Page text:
Review – Spring Awakening – First Act Drama Tuition at Hope Street Theatre

Frank Wedekind’s late 19th century drama Spring Awakening shocked both audiences and censors in its day for its frank and honest exploration of teenage sexuality and repressive culture. Duncan Sheik and Steven Sater’s Tony and Olivier Award winning musical adaptation pulls no punches in playing it out for maximum impact, with its alternative rock inspired score and lyrics that bring a contemporary punch to expressing the emotions involved.

Warrington-based First Act Drama Tuition have chosen this as their first ever fully staged musical performance, and have brought it to the stage of Liverpool’s Hope Street Theatre this week.

It is a very brave choice of work. It’s a piece that requires a large cast, most of whom need to be able to believably play teenage schoolchildren, but the subject matter is such that any company actually using performers of the correct age group surely give themselves a lot to think about in working through the material in more ways than just its performance. From the basics of understanding sex and sexuality, through teenage pregnancy, abortion and suicide to domestic and institutional child abuse, every scene is pregnant with raw emotion.

It is testament to the skill of both the tuition staff at First Act and to the twelve young actors involved that the entire show is delivered with absolute conviction and holds the audience exactly where they should be emotionally throughout.

This is a huge and very impressive ensemble effort but there are several key thematic lines that both require and receive some very strong performances from the actors. India Poulaud is Wendla, the girl who implores her mother to tell her the facts of life and who, after receiving no help at all in the matter, goes on to get herself into the deepest possible water. Her opening song ‘Mama Who Bore Me’ is reprised with her classmates, expressing their longing for better understanding of their own bodies. Olivia Hebden as Martha also stands out among the cast for her portrayal of a daughter who is abused by her father.

Jack Wright has a heavy responsibility in playing Melchior, the boy who many of his peers look up to for advice, and whose radical ideas don’t sit well with his elders. In fact everyone does look up to Wright, being by far and away the tallest performer onstage, and he matches his physical stature with a towering performance. He gives real weight to his delivery without ever eclipsing the underlying fragility of the character.

Isaac Hartill plays the troubled Moritz, who thinks the frequent ‘sticky’ dreams he is having are a sign of madness. Despite Melchior’s efforts to help him, Moritz cannot escape the shame of failing a crucial exam, and Hartill valiantly succeeds in plumbing the depths of emotion as he spirals towards self-destruction.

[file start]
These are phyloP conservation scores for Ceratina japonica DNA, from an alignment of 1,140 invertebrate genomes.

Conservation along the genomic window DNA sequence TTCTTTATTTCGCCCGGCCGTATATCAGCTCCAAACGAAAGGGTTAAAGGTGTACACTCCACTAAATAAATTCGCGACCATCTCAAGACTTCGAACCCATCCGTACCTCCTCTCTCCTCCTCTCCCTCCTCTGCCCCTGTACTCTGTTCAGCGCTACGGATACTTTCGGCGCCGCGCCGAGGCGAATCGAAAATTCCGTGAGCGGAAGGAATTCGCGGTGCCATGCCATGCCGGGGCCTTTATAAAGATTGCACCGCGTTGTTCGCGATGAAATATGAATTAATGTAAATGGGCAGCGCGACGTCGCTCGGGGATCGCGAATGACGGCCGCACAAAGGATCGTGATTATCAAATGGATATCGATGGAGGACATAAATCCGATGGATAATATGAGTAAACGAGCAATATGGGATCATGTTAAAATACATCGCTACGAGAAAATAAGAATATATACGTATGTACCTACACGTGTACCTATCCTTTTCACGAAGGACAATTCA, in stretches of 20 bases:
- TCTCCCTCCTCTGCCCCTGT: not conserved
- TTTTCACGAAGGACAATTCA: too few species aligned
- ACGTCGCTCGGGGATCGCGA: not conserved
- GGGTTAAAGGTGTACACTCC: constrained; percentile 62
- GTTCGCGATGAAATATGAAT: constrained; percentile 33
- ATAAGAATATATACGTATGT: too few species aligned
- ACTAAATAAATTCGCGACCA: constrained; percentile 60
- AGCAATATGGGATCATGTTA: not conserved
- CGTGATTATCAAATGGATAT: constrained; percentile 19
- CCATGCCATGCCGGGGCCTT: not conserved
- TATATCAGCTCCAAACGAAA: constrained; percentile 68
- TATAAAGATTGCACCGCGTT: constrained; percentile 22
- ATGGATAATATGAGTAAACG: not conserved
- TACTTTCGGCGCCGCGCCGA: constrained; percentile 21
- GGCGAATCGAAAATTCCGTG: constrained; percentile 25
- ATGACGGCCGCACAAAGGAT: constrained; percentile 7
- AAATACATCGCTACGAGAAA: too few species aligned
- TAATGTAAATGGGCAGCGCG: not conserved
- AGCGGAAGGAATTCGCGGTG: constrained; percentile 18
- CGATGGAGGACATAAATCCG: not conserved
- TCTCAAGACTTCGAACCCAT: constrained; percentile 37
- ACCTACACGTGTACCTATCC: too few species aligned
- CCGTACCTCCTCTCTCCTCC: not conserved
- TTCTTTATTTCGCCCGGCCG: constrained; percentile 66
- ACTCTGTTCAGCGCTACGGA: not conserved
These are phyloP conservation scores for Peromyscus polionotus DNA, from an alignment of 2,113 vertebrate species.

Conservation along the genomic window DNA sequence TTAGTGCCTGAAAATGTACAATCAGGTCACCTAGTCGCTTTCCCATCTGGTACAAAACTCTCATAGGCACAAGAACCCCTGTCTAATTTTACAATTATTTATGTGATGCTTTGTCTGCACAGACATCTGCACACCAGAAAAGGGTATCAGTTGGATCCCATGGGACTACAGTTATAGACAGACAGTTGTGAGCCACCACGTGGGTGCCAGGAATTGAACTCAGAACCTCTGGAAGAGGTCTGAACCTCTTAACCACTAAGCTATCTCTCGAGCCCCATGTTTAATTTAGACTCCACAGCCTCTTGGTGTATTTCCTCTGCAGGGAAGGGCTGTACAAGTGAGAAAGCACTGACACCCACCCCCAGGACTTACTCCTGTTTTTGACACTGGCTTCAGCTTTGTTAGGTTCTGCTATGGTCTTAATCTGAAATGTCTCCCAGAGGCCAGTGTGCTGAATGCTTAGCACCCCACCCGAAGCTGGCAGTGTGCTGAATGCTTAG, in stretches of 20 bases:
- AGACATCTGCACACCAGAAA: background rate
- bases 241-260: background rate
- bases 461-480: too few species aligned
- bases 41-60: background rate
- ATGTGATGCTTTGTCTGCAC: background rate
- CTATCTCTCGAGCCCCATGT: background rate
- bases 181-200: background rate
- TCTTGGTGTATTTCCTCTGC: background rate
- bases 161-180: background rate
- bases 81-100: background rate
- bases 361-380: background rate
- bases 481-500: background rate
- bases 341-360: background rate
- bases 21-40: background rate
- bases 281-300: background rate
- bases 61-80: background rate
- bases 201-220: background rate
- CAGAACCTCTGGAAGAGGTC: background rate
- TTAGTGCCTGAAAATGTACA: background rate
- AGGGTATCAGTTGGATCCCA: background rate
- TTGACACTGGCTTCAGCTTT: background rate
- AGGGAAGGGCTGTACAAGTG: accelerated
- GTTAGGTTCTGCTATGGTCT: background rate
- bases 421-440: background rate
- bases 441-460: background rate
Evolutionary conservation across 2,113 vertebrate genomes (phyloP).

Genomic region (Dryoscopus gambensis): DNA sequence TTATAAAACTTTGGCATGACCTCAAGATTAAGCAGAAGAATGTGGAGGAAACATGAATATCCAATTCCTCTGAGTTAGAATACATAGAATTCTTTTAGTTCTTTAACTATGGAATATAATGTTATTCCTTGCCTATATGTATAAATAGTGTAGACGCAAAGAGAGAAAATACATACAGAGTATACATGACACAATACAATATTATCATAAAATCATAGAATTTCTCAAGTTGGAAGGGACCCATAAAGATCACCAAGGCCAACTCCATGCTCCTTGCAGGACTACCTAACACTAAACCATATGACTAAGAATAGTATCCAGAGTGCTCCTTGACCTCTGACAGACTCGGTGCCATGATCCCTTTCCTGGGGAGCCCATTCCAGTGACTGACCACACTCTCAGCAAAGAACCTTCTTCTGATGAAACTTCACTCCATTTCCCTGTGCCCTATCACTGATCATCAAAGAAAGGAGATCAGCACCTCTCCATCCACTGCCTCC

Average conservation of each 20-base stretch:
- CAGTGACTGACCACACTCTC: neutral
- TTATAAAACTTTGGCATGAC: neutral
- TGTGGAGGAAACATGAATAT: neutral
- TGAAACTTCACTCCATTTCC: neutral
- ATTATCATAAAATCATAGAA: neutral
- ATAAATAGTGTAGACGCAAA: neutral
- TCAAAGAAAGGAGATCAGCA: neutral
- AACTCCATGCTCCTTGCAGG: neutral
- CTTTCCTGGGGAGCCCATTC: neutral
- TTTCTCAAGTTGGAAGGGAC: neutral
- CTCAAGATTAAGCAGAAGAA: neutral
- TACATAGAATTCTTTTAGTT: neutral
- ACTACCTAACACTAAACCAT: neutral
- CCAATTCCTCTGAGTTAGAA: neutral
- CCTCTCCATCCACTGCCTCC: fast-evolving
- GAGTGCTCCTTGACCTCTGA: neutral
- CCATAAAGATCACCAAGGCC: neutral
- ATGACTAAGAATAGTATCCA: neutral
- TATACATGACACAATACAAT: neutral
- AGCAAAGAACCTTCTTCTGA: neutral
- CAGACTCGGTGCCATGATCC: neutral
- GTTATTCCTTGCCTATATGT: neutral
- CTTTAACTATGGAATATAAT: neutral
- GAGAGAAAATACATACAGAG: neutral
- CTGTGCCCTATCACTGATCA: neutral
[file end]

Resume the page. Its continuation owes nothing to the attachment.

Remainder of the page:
Wright and Poulaud go on to share a lot of very intense stage time together in Melchior and Wendla’s budding romance, which results in the inevitable and ultimately fatal disgrace for Wendla.

Meanwhile, Hanschen has his own sexual awakening as he finds he has fallen for his classmate Ernst. Toby Holmes deals with the introduction of this thread with a perfect balance of sensitivity and humour in his solo scenes as Hanschen. Jake Burke matches this delicacy of performance as Ernst, who is at first terrified but ultimately admits that the he also loves Hanschen. There is no small irony in this being about the only relationship that seems to be taking a positive path, doomed as it must have been to secrecy in the period.

The remaining cast all put in equally strong vocal and dramatic performances in the more minor roles, but a special mention must go to Harvey Farrell as Georg – the kid who carries a torch for one of his teachers. Farrell plays second keyboard at frequent intervals throughout the play and also adds some impressive vocals. He is joined musically by Poulaud, who plays guitar, the two of them providing the additional score elements in support of Musical Director Ashley Walsh, who plays keyboard and cello.

There is a rawness about the entire ensemble’s performances that gives real edge to the often angry, angst-ridden music and lyrics, balanced with a sensitivity that belies the youth of the individual players. The choreography is edgy too, and makes smart use of the intimate performance space.

First Act says that the inclusion of musical theatre in their curriculum is, among other things, aimed at developing their students as ‘triple threat’ performers and, if this first musical staged by them under the pin-sharp direction of Kit Philips is any indicator, they are succeeding big-time. Talent spotters for casting agencies need to keep a close eye on this company.

Star rating: 4½ stars

Review by Nigel Smith